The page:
Johns Hopkins’s Orthopaedic Surgeon in Chief Makes the Case for Running

Dr. James Ficke discusses the benefits and drawbacks of running…

Originally published in the Fall 2015 issue of Robb Report Health & Wellness as “Q&A with James Ficke, MD

Run for Your Life 

Endurance athlete, ultramarathoner, and the orthopaedic surgeon-in-chief at Johns Hopkins Hospital makes a case for running the distance.

Why run?

Research shows that of 26 different sports, running and soccer are the most beneficial to your heart, to your metabolism, and to your overall mental fitness. The risk of dying from any cause or from a heart condition is substantially reduced by jogging at a relatively slow pace two to three times a week for a total exercise time of more than 50 minutes weekly. In my own experience, running is time-effective. I can run and get a decent workout, whereas if I biked or did something else it would take much longer. Also, running is a way for me to recharge. I’m an introvert, and it has always been an opportunity to collect my thoughts and energy.

The conventional wisdom is that running is hard on the joints, so it is a young person’s activity. What’s your response?

I say, bring it. Young people often believe in running at blistering paces, but I believe in running for enjoyment. You may be 20 and doing 4.5-minute miles or you may be 50 and running 10- or 11-minute miles; either way, it is your own race. There is some data that show if your joints are in good shape, then running does not damage the knees or hips. It helps maintain muscle strength, which protects the joints.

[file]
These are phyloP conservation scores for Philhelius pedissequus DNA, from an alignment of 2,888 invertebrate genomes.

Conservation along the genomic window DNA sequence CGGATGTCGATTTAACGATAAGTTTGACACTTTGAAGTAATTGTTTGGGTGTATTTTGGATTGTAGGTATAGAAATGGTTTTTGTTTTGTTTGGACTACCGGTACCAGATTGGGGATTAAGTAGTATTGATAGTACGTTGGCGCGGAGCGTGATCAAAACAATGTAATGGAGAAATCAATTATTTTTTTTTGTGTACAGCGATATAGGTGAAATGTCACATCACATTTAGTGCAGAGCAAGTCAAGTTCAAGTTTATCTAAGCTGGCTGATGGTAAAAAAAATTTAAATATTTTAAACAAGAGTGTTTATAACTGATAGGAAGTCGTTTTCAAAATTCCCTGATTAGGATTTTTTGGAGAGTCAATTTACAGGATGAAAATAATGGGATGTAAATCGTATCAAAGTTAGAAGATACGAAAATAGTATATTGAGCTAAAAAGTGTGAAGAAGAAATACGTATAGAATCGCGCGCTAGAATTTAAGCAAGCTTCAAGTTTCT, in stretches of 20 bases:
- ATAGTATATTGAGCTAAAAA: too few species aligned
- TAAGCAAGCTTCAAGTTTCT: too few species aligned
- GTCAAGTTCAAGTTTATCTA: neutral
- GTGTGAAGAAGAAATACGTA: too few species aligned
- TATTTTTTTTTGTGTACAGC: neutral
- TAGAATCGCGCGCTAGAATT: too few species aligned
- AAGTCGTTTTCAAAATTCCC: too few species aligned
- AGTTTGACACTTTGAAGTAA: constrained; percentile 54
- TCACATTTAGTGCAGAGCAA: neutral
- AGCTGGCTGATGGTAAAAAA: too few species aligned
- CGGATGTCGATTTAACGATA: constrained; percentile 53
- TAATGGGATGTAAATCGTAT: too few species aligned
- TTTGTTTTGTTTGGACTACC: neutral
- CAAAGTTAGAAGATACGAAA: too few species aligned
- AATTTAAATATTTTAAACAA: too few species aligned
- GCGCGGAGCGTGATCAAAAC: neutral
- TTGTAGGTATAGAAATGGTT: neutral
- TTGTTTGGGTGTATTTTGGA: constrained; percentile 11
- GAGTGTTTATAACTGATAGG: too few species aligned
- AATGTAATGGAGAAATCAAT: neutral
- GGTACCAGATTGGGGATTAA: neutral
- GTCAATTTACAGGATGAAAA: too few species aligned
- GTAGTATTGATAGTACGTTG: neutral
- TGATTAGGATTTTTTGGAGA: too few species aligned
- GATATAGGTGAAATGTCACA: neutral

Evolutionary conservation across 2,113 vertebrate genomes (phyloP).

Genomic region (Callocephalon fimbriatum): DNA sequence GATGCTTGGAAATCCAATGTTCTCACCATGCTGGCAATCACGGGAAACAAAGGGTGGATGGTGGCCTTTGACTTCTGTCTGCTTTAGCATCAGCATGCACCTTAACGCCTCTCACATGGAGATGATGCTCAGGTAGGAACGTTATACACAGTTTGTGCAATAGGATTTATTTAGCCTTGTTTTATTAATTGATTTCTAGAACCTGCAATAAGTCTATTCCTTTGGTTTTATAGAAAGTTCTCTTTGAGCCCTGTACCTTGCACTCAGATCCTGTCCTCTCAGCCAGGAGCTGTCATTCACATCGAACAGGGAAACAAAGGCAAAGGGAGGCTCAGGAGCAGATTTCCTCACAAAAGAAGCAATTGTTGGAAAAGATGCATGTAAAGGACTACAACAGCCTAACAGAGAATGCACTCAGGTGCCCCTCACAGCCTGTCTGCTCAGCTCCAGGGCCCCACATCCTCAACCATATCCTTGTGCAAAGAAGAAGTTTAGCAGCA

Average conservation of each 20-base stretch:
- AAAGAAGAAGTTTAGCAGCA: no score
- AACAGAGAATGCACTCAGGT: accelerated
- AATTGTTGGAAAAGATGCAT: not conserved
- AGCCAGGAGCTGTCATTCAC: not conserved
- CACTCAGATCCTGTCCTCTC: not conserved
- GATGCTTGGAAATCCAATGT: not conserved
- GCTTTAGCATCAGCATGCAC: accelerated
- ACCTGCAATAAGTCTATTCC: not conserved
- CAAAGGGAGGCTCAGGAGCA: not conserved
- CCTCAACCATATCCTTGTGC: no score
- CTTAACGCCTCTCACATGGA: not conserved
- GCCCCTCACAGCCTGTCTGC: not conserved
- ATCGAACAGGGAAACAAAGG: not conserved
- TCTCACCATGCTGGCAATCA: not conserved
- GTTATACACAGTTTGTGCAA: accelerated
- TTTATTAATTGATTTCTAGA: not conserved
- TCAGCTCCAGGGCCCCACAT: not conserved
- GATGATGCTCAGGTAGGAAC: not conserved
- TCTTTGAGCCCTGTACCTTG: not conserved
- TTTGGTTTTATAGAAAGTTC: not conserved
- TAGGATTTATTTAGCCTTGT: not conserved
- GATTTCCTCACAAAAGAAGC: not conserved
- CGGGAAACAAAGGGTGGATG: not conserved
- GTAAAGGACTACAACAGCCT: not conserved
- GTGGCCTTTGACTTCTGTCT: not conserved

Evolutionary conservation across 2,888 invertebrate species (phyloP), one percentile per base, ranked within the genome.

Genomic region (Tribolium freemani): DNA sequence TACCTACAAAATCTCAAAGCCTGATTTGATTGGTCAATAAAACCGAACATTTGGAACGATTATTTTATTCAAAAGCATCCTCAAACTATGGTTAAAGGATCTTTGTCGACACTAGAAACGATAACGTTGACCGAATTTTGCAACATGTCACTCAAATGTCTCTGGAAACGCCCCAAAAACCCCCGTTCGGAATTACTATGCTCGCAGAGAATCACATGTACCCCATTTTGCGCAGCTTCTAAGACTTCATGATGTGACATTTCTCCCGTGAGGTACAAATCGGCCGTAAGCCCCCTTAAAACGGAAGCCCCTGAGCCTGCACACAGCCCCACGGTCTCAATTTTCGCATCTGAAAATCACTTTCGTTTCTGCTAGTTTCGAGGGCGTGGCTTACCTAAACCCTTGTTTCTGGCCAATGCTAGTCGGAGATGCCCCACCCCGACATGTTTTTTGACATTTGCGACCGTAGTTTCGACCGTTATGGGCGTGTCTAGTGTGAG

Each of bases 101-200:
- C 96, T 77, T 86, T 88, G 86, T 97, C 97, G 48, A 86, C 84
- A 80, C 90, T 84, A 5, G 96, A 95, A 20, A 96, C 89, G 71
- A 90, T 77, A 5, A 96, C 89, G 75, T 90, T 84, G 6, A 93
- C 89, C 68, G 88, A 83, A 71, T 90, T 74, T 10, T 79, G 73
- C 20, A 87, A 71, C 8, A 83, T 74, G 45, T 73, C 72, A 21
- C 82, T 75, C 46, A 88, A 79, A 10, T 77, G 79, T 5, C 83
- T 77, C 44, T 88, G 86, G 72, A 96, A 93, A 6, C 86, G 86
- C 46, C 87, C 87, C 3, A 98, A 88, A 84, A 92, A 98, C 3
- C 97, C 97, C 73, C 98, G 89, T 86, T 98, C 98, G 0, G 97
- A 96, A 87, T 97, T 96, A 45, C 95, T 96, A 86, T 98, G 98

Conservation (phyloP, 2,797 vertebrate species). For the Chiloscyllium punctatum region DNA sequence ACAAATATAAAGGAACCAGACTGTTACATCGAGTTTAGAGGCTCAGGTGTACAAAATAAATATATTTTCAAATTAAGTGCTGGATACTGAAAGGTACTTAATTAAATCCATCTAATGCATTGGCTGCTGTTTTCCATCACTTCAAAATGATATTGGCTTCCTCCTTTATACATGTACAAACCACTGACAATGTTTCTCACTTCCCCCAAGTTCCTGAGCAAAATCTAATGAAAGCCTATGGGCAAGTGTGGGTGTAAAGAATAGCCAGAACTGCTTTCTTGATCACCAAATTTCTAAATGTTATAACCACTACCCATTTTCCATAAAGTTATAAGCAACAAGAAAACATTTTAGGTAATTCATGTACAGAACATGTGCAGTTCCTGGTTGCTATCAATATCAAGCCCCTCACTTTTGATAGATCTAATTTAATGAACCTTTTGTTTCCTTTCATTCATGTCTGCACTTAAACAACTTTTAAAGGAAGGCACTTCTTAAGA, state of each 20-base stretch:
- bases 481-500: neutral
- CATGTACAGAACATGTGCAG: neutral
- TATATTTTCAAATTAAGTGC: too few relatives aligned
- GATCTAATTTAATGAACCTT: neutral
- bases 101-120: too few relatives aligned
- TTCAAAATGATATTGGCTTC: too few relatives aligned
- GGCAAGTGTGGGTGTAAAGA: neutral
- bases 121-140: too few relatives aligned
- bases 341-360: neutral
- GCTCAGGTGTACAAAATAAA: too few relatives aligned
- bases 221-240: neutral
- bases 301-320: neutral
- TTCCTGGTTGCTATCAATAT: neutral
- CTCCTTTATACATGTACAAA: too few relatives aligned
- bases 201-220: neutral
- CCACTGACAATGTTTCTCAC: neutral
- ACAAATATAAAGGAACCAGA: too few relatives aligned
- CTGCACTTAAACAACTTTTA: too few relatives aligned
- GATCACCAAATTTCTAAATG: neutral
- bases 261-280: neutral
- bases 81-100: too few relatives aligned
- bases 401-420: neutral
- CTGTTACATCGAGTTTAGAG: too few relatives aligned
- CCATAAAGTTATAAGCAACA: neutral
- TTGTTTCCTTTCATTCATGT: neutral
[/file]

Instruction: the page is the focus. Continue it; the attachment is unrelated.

You advocate midfoot running. Why?

A traditional heel strike, when the heel hits the ground first, creates large impact forces in the foot and leg. It is like driving a nail into the ground. When you land on the midfoot, there is more of a pushing motion. While the energy absorbed is similar, the spread of the impact is dissipated more broadly. But a midfoot strike is not intuitive. Seventy-five percent of people naturally run heel-to-toe, so runners need to retrain themselves.

What about barefoot running?

We are seeing more injuries attributable to minimalist footwear and barefoot running, both of which have a higher risk of stress fractures and tendinitis.


Who should not run?

People who have arthritis. The cartilage is already damaged, so it not only gets drier and harder as normal aging occurs but it also has cracks and chips in it. Those irregularities are more susceptible to damage. This also applies if you have torn ligaments: The joint is not stable, and that can increase the risk of cracking.

What strategies can help one continue to run as one ages?

Do not overdo the distance, the frequency, or the speed or you can cause overuse injuries that set you back. Consistency is also important. We know that if you have to stop for winter, starting back up in the spring gets harder the older you get. If you can run just one-third of what you do in the summer or you do it on a treadmill, that helps. Last, have fun. If you do not like running, try another activity.

What advice do you give patients about shoes?

See a good shoe salesperson, get your feet analyzed, and use a shoe that fits your foot and your running style. Replace them frequently, every 400 to 500 miles.

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